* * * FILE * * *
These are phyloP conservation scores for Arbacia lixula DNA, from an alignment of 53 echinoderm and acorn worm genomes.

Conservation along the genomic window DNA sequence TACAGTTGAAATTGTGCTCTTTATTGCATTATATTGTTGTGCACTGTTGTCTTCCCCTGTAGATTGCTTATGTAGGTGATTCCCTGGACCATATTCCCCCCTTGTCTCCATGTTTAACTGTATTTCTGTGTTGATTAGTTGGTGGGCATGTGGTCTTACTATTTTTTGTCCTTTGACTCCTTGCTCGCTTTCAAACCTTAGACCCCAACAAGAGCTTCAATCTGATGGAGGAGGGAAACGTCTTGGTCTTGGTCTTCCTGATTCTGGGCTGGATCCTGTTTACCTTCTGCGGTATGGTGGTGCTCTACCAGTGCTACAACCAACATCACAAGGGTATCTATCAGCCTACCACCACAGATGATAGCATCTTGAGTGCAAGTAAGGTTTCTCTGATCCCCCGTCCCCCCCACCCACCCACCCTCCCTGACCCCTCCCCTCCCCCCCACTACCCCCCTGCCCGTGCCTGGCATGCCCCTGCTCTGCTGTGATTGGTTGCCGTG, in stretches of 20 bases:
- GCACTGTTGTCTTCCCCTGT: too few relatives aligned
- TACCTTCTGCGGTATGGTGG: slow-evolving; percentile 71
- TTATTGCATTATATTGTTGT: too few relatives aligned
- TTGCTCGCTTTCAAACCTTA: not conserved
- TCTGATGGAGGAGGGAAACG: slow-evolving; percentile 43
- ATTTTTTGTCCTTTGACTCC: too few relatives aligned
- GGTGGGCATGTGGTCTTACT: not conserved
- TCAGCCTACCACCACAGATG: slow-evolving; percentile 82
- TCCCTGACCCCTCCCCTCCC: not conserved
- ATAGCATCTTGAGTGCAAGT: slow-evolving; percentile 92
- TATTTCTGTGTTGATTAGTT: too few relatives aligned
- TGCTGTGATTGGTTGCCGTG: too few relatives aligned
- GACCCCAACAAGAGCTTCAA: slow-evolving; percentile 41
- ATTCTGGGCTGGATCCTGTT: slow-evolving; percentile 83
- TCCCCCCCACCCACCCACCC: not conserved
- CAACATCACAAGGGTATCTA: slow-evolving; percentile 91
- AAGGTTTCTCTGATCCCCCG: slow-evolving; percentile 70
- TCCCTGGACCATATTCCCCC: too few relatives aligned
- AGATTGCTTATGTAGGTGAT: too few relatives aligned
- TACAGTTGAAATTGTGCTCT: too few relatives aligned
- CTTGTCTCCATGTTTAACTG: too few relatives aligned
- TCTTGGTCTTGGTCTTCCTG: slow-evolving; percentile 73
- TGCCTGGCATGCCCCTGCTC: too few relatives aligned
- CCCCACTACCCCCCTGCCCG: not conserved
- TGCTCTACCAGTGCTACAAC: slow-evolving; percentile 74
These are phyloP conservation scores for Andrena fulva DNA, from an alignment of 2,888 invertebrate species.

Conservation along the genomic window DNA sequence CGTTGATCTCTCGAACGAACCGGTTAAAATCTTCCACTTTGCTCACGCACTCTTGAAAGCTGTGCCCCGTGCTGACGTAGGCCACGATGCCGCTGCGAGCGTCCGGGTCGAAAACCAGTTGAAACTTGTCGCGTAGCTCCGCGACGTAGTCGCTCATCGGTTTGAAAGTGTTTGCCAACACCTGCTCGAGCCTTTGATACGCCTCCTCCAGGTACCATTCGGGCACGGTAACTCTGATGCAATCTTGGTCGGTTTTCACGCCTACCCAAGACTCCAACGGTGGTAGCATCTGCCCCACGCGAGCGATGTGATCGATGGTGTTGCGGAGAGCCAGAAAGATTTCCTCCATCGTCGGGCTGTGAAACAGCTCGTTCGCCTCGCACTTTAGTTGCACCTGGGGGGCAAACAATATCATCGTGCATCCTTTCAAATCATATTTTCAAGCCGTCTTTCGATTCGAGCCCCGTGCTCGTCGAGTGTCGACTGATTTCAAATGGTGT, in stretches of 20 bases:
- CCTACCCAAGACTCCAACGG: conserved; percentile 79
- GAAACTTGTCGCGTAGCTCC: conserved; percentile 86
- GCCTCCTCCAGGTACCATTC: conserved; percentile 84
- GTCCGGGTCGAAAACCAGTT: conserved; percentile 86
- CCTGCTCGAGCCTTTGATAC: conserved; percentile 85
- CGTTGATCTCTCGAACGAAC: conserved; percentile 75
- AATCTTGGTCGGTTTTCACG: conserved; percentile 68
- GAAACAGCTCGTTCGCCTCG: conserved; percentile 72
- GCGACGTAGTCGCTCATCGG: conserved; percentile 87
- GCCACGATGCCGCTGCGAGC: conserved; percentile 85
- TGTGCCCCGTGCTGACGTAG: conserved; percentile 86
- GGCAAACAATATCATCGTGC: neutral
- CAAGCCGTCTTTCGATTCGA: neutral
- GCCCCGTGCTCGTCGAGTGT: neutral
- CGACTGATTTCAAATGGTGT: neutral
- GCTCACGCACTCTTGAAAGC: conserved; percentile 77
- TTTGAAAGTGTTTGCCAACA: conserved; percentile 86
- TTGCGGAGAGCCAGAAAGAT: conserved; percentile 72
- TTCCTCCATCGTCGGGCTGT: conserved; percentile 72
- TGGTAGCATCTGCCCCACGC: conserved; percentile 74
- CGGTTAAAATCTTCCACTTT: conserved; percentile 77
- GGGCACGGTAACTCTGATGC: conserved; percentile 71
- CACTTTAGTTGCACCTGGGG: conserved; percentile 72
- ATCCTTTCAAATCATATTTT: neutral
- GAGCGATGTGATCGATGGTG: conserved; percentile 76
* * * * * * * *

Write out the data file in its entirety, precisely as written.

These are phyloP conservation scores for Arbacia lixula DNA, from an alignment of 53 echinoderm and acorn worm genomes.

Conservation along the genomic window DNA sequence TACAGTTGAAATTGTGCTCTTTATTGCATTATATTGTTGTGCACTGTTGTCTTCCCCTGTAGATTGCTTATGTAGGTGATTCCCTGGACCATATTCCCCCCTTGTCTCCATGTTTAACTGTATTTCTGTGTTGATTAGTTGGTGGGCATGTGGTCTTACTATTTTTTGTCCTTTGACTCCTTGCTCGCTTTCAAACCTTAGACCCCAACAAGAGCTTCAATCTGATGGAGGAGGGAAACGTCTTGGTCTTGGTCTTCCTGATTCTGGGCTGGATCCTGTTTACCTTCTGCGGTATGGTGGTGCTCTACCAGTGCTACAACCAACATCACAAGGGTATCTATCAGCCTACCACCACAGATGATAGCATCTTGAGTGCAAGTAAGGTTTCTCTGATCCCCCGTCCCCCCCACCCACCCACCCTCCCTGACCCCTCCCCTCCCCCCCACTACCCCCCTGCCCGTGCCTGGCATGCCCCTGCTCTGCTGTGATTGGTTGCCGTG, in stretches of 20 bases:
- GCACTGTTGTCTTCCCCTGT: too few relatives aligned
- TACCTTCTGCGGTATGGTGG: slow-evolving; percentile 71
- TTATTGCATTATATTGTTGT: too few relatives aligned
- TTGCTCGCTTTCAAACCTTA: not conserved
- TCTGATGGAGGAGGGAAACG: slow-evolving; percentile 43
- ATTTTTTGTCCTTTGACTCC: too few relatives aligned
- GGTGGGCATGTGGTCTTACT: not conserved
- TCAGCCTACCACCACAGATG: slow-evolving; percentile 82
- TCCCTGACCCCTCCCCTCCC: not conserved
- ATAGCATCTTGAGTGCAAGT: slow-evolving; percentile 92
- TATTTCTGTGTTGATTAGTT: too few relatives aligned
- TGCTGTGATTGGTTGCCGTG: too few relatives aligned
- GACCCCAACAAGAGCTTCAA: slow-evolving; percentile 41
- ATTCTGGGCTGGATCCTGTT: slow-evolving; percentile 83
- TCCCCCCCACCCACCCACCC: not conserved
- CAACATCACAAGGGTATCTA: slow-evolving; percentile 91
- AAGGTTTCTCTGATCCCCCG: slow-evolving; percentile 70
- TCCCTGGACCATATTCCCCC: too few relatives aligned
- AGATTGCTTATGTAGGTGAT: too few relatives aligned
- TACAGTTGAAATTGTGCTCT: too few relatives aligned
- CTTGTCTCCATGTTTAACTG: too few relatives aligned
- TCTTGGTCTTGGTCTTCCTG: slow-evolving; percentile 73
- TGCCTGGCATGCCCCTGCTC: too few relatives aligned
- CCCCACTACCCCCCTGCCCG: not conserved
- TGCTCTACCAGTGCTACAAC: slow-evolving; percentile 74
These are phyloP conservation scores for Andrena fulva DNA, from an alignment of 2,888 invertebrate species.

Conservation along the genomic window DNA sequence CGTTGATCTCTCGAACGAACCGGTTAAAATCTTCCACTTTGCTCACGCACTCTTGAAAGCTGTGCCCCGTGCTGACGTAGGCCACGATGCCGCTGCGAGCGTCCGGGTCGAAAACCAGTTGAAACTTGTCGCGTAGCTCCGCGACGTAGTCGCTCATCGGTTTGAAAGTGTTTGCCAACACCTGCTCGAGCCTTTGATACGCCTCCTCCAGGTACCATTCGGGCACGGTAACTCTGATGCAATCTTGGTCGGTTTTCACGCCTACCCAAGACTCCAACGGTGGTAGCATCTGCCCCACGCGAGCGATGTGATCGATGGTGTTGCGGAGAGCCAGAAAGATTTCCTCCATCGTCGGGCTGTGAAACAGCTCGTTCGCCTCGCACTTTAGTTGCACCTGGGGGGCAAACAATATCATCGTGCATCCTTTCAAATCATATTTTCAAGCCGTCTTTCGATTCGAGCCCCGTGCTCGTCGAGTGTCGACTGATTTCAAATGGTGT, in stretches of 20 bases:
- CCTACCCAAGACTCCAACGG: conserved; percentile 79
- GAAACTTGTCGCGTAGCTCC: conserved; percentile 86
- GCCTCCTCCAGGTACCATTC: conserved; percentile 84
- GTCCGGGTCGAAAACCAGTT: conserved; percentile 86
- CCTGCTCGAGCCTTTGATAC: conserved; percentile 85
- CGTTGATCTCTCGAACGAAC: conserved; percentile 75
- AATCTTGGTCGGTTTTCACG: conserved; percentile 68
- GAAACAGCTCGTTCGCCTCG: conserved; percentile 72
- GCGACGTAGTCGCTCATCGG: conserved; percentile 87
- GCCACGATGCCGCTGCGAGC: conserved; percentile 85
- TGTGCCCCGTGCTGACGTAG: conserved; percentile 86
- GGCAAACAATATCATCGTGC: neutral
- CAAGCCGTCTTTCGATTCGA: neutral
- GCCCCGTGCTCGTCGAGTGT: neutral
- CGACTGATTTCAAATGGTGT: neutral
- GCTCACGCACTCTTGAAAGC: conserved; percentile 77
- TTTGAAAGTGTTTGCCAACA: conserved; percentile 86
- TTGCGGAGAGCCAGAAAGAT: conserved; percentile 72
- TTCCTCCATCGTCGGGCTGT: conserved; percentile 72
- TGGTAGCATCTGCCCCACGC: conserved; percentile 74
- CGGTTAAAATCTTCCACTTT: conserved; percentile 77
- GGGCACGGTAACTCTGATGC: conserved; percentile 71
- CACTTTAGTTGCACCTGGGG: conserved; percentile 72
- ATCCTTTCAAATCATATTTT: neutral
- GAGCGATGTGATCGATGGTG: conserved; percentile 76